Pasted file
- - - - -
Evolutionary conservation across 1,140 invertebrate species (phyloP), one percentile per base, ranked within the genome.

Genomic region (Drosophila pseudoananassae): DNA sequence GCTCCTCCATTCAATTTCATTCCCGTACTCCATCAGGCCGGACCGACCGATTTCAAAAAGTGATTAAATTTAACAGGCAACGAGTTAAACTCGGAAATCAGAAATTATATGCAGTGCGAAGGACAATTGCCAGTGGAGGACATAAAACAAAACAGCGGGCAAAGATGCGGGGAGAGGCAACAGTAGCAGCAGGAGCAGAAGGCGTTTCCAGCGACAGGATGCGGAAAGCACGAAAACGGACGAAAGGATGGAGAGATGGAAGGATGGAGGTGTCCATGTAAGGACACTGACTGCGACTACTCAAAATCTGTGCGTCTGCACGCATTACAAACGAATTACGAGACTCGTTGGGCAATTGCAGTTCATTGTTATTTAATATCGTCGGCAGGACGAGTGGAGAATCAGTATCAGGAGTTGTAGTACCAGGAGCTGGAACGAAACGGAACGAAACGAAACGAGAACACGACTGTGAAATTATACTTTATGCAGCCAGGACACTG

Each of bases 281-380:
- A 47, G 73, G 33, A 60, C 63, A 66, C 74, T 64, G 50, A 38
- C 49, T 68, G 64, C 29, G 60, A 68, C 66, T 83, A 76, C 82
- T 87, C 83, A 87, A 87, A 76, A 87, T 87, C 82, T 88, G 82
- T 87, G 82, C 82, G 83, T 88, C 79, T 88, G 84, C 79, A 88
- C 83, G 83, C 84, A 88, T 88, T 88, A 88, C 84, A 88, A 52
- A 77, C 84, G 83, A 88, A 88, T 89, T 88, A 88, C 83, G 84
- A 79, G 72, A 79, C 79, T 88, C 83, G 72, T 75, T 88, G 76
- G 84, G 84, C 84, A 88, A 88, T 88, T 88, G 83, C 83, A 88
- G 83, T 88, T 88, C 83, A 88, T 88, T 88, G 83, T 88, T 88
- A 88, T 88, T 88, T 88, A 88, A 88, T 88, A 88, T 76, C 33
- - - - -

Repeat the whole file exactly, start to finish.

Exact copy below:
Evolutionary conservation across 1,140 invertebrate species (phyloP), one percentile per base, ranked within the genome.

Genomic region (Drosophila pseudoananassae): DNA sequence GCTCCTCCATTCAATTTCATTCCCGTACTCCATCAGGCCGGACCGACCGATTTCAAAAAGTGATTAAATTTAACAGGCAACGAGTTAAACTCGGAAATCAGAAATTATATGCAGTGCGAAGGACAATTGCCAGTGGAGGACATAAAACAAAACAGCGGGCAAAGATGCGGGGAGAGGCAACAGTAGCAGCAGGAGCAGAAGGCGTTTCCAGCGACAGGATGCGGAAAGCACGAAAACGGACGAAAGGATGGAGAGATGGAAGGATGGAGGTGTCCATGTAAGGACACTGACTGCGACTACTCAAAATCTGTGCGTCTGCACGCATTACAAACGAATTACGAGACTCGTTGGGCAATTGCAGTTCATTGTTATTTAATATCGTCGGCAGGACGAGTGGAGAATCAGTATCAGGAGTTGTAGTACCAGGAGCTGGAACGAAACGGAACGAAACGAAACGAGAACACGACTGTGAAATTATACTTTATGCAGCCAGGACACTG

Each of bases 281-380:
- A 47, G 73, G 33, A 60, C 63, A 66, C 74, T 64, G 50, A 38
- C 49, T 68, G 64, C 29, G 60, A 68, C 66, T 83, A 76, C 82
- T 87, C 83, A 87, A 87, A 76, A 87, T 87, C 82, T 88, G 82
- T 87, G 82, C 82, G 83, T 88, C 79, T 88, G 84, C 79, A 88
- C 83, G 83, C 84, A 88, T 88, T 88, A 88, C 84, A 88, A 52
- A 77, C 84, G 83, A 88, A 88, T 89, T 88, A 88, C 83, G 84
- A 79, G 72, A 79, C 79, T 88, C 83, G 72, T 75, T 88, G 76
- G 84, G 84, C 84, A 88, A 88, T 88, T 88, G 83, C 83, A 88
- G 83, T 88, T 88, C 83, A 88, T 88, T 88, G 83, T 88, T 88
- A 88, T 88, T 88, T 88, A 88, A 88, T 88, A 88, T 76, C 33